Knowledge of formulas is not essential. However, understanding the mechanisms underpinned by these laws is necessary in order to make sense of our dives (lift speed, weight,bubble formation, decompression stops,...)
What is saturation? How will nitrogen leave my body during the ascent? Why do we have to do the deco-stops?…
Decompression is a physiological phenomenon when diving. It is impossible to dive safely without taking into account what will happen in the person’s body during the ascent following an immersion of a given duration at a given depth.
Indeed, it is first necessary to understand how the body behaves when it is put under pressure (on the descent) and then when it is put under depression (on the ascent).
One cannot make the economy of understanding the concepts of saturation and desaturation. This is in order to avoid at all costs that the off-gassing of nitrogen on the ascent is done in an anarchic manner. These physiological concepts (and the role of nitrogen) must be well assimilated before possibly addressing the study of decompression tables.
You don't have to work long and tedious calculations. The decompression tables will be used to illustrate the quantification of the time and depth of diving. But in practice, during the dive, you will never use your tables. Computers will calculate for you, better, faster and more precisely ▶️ find out more here.
The study of decompression algorithms for recreational diving does not seem essential to me. Buhlman, VPM, RGBM,… In addition to curiosity and historical interest, do we need to know the details of these different theories to dive safely?
My feeling is that some theoretical courses go way too far. Not everyone has to become a physicist to have fun diving. Especially since many manufacturers will adapt the algorithm according to their vision of things.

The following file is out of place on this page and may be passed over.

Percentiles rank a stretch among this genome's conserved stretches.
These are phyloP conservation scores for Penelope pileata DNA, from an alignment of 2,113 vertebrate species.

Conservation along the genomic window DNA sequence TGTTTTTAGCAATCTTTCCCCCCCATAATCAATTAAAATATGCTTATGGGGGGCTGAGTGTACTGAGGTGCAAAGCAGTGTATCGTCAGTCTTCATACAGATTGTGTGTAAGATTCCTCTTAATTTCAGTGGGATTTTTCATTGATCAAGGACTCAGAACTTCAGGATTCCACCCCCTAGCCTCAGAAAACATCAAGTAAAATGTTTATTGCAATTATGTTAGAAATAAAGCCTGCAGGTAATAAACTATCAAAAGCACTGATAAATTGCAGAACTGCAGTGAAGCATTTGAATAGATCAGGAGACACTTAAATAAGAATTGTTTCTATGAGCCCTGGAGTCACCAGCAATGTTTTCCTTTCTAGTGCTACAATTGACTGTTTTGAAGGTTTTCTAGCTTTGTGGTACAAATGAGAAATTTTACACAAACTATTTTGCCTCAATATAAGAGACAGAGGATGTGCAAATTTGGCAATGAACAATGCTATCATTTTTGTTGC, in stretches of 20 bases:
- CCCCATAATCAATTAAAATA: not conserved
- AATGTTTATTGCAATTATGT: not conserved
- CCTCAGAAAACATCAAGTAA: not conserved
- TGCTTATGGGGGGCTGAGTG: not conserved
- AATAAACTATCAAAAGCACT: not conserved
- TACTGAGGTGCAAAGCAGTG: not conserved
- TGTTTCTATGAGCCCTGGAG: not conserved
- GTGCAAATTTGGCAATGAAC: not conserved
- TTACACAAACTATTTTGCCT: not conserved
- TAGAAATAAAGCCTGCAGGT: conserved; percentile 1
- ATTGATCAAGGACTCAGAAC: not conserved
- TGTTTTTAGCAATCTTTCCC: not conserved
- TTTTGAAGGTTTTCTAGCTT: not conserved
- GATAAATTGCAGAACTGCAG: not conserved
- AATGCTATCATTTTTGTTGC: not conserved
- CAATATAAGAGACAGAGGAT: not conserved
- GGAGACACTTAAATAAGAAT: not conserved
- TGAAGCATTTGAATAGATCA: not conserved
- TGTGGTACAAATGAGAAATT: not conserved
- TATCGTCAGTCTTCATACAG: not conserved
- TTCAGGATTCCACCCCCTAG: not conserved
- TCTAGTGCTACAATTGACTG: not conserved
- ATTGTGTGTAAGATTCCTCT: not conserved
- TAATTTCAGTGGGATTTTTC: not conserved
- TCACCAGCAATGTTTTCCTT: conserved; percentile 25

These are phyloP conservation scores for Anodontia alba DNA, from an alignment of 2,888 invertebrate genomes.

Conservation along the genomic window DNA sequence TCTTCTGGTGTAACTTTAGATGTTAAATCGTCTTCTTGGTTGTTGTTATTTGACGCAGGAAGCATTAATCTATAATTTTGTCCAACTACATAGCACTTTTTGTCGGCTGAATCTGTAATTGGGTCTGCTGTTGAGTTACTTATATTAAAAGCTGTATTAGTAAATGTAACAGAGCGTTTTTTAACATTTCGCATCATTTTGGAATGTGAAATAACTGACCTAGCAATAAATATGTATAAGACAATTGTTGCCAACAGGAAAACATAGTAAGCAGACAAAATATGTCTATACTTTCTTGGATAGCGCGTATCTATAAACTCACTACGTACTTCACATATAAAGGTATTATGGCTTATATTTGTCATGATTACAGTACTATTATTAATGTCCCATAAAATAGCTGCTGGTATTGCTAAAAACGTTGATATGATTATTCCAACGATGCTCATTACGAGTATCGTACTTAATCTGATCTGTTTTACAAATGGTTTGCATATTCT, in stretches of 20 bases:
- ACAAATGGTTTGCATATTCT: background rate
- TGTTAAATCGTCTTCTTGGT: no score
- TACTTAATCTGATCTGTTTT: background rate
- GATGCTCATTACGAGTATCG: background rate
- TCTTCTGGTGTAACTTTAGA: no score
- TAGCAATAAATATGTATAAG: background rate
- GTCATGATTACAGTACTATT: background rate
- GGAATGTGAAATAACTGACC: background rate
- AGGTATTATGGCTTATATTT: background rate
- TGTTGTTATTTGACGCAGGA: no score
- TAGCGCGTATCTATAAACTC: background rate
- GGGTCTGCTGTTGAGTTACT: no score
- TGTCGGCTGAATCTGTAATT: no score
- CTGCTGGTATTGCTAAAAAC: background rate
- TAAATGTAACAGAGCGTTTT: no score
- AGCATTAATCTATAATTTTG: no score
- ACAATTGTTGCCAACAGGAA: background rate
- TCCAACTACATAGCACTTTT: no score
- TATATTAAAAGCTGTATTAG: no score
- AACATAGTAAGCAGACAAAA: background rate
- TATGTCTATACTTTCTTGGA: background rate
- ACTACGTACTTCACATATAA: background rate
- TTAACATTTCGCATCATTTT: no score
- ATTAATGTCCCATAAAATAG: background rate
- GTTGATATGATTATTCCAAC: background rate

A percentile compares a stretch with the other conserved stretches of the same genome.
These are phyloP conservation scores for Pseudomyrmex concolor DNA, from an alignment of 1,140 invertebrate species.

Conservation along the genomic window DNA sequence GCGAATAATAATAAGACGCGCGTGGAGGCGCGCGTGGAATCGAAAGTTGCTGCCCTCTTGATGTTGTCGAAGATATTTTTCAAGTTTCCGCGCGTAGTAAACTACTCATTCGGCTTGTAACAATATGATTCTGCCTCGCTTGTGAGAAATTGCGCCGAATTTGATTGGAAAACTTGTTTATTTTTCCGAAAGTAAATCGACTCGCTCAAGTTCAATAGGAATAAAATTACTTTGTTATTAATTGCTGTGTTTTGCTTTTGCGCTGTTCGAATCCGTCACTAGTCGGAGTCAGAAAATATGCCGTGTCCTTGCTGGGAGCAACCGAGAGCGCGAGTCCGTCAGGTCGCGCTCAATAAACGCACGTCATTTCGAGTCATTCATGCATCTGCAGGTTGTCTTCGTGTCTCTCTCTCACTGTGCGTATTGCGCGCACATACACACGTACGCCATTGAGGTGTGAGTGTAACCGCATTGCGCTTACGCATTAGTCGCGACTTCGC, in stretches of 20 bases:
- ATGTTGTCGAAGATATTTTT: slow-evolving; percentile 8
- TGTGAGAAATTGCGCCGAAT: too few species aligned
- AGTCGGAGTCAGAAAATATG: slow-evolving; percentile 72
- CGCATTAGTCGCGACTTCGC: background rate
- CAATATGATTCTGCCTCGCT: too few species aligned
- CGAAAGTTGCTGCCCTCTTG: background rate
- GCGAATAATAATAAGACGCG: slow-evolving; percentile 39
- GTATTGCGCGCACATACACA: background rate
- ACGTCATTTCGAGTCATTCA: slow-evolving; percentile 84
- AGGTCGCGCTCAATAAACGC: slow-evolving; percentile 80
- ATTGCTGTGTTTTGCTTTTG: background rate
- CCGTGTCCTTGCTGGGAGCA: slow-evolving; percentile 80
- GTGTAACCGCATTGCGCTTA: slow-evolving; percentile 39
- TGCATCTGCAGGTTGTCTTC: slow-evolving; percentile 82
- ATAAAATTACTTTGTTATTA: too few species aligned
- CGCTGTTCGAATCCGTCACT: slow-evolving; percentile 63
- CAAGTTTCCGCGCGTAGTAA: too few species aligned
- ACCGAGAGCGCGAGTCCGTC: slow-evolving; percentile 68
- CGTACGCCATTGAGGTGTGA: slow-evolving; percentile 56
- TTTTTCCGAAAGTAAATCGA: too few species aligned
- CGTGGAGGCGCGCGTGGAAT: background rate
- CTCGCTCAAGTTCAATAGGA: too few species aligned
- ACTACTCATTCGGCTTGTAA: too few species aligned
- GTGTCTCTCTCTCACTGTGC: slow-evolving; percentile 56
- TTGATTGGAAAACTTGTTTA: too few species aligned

4. Specialties for theoretical training
There are many specialties for which you can get trained. Specialties can be considered as part of an optional choice in training. Two of them have the preference of divers
Bio diving seems to be gaining more and more followers and many of you like to have a theoretical training in Bio diving. You are as passionate about species as you are about making new discoveries.
Whether in the context of prevention, in a naturalistic spirit or from an ecological perspective, Bio diving courses are much appreciated in training programs.
Nitrox is the reference gas used in destinations like Egypt. Liveaboards will even sometimes offer your training free of charge to make sure you use it.
Calculation of PpO2, usage limits,… you like to know everything about this gas identified in yellow and green.
Nitrox diving is accessible to all of us. However, it requires minimal training.
Scuba diving is subject to regulations, laws,… specific to where you go.
Laws of the country, special rules of the water body and prerogatives of its certifying agency.
What is the French sports code? Why is it forbidden to dive deeper than 40m in Egypt? What are the specific recommendations for diving in Zealand? Are the prerogatives of my training agency available online? …
In general, the restrictions are not there to annoy divers but to ensure their safety. Therefore, everyone needs to know the outlines of what they can do and where to find the specific info. These points can be addressed in theoretical training.
Theoretical training can be boring or passionate people, but it rarely leaves you indifferent. What are your favorite subjects?
Post a comment directly below to share your views with everyone
And above all… don’t forget to be happy 🤗